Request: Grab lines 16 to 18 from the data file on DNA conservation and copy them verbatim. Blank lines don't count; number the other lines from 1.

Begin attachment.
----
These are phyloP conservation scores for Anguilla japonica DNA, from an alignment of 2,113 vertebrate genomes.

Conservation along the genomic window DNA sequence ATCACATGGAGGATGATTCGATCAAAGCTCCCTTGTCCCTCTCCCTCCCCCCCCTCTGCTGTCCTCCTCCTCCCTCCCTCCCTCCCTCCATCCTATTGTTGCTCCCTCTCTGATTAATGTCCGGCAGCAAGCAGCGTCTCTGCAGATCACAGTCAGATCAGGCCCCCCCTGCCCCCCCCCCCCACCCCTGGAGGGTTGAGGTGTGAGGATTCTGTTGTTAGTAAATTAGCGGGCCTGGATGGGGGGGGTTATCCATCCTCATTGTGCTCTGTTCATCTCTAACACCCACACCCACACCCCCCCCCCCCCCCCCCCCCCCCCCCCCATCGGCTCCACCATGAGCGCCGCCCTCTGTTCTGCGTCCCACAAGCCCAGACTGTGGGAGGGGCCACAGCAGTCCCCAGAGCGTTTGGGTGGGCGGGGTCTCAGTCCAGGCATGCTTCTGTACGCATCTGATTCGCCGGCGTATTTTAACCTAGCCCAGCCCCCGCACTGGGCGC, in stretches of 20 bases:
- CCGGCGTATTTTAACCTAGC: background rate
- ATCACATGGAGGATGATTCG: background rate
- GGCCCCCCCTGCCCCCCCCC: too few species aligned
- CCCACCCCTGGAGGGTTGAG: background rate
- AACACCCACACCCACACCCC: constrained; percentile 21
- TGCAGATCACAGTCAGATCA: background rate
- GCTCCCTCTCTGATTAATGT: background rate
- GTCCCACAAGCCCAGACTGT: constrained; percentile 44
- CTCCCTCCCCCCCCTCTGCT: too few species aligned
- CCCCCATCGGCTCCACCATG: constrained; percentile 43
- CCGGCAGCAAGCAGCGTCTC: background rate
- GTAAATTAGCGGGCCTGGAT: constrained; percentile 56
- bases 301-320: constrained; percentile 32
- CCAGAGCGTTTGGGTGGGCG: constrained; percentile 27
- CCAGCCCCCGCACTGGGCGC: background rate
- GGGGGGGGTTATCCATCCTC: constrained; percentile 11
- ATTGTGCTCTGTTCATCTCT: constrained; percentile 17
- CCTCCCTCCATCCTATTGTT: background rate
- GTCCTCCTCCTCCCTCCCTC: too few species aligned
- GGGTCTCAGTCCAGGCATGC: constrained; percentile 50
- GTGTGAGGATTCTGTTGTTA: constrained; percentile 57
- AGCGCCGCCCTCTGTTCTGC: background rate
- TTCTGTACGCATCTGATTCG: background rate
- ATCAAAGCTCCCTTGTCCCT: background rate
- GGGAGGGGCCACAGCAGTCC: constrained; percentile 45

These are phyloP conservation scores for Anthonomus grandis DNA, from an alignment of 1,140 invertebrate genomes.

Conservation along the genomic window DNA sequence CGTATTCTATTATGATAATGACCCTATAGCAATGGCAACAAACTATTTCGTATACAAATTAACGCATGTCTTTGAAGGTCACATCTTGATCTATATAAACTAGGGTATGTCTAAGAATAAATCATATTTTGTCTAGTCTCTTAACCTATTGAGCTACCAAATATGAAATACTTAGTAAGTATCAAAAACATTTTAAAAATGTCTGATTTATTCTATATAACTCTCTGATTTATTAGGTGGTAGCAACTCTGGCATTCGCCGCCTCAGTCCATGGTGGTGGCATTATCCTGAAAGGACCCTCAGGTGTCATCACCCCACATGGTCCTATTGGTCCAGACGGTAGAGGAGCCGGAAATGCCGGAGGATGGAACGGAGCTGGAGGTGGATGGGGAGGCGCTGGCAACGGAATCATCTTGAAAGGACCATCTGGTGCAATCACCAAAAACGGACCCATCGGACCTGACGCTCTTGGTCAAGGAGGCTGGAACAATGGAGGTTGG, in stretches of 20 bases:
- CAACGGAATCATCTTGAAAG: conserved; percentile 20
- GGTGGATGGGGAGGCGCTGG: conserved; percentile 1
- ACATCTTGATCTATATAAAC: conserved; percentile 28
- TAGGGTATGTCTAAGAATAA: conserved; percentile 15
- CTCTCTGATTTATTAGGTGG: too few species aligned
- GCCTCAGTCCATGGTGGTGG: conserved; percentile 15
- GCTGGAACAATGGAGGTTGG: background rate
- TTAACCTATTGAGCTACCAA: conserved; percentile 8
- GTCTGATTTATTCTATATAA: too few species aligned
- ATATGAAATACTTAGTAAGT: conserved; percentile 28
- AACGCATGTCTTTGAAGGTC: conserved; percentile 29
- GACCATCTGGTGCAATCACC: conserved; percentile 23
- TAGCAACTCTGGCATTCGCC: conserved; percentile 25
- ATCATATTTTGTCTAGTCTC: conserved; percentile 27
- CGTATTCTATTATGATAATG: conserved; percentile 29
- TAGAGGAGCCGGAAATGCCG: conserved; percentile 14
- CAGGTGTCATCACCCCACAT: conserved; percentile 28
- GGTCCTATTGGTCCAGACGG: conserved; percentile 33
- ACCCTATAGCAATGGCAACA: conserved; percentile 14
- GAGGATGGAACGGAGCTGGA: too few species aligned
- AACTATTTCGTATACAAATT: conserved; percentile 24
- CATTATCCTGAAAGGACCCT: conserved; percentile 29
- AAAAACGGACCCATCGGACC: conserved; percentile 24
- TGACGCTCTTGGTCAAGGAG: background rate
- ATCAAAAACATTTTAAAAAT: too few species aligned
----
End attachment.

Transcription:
- CCAGAGCGTTTGGGTGGGCG: constrained; percentile 27
- CCAGCCCCCGCACTGGGCGC: background rate
- GGGGGGGGTTATCCATCCTC: constrained; percentile 11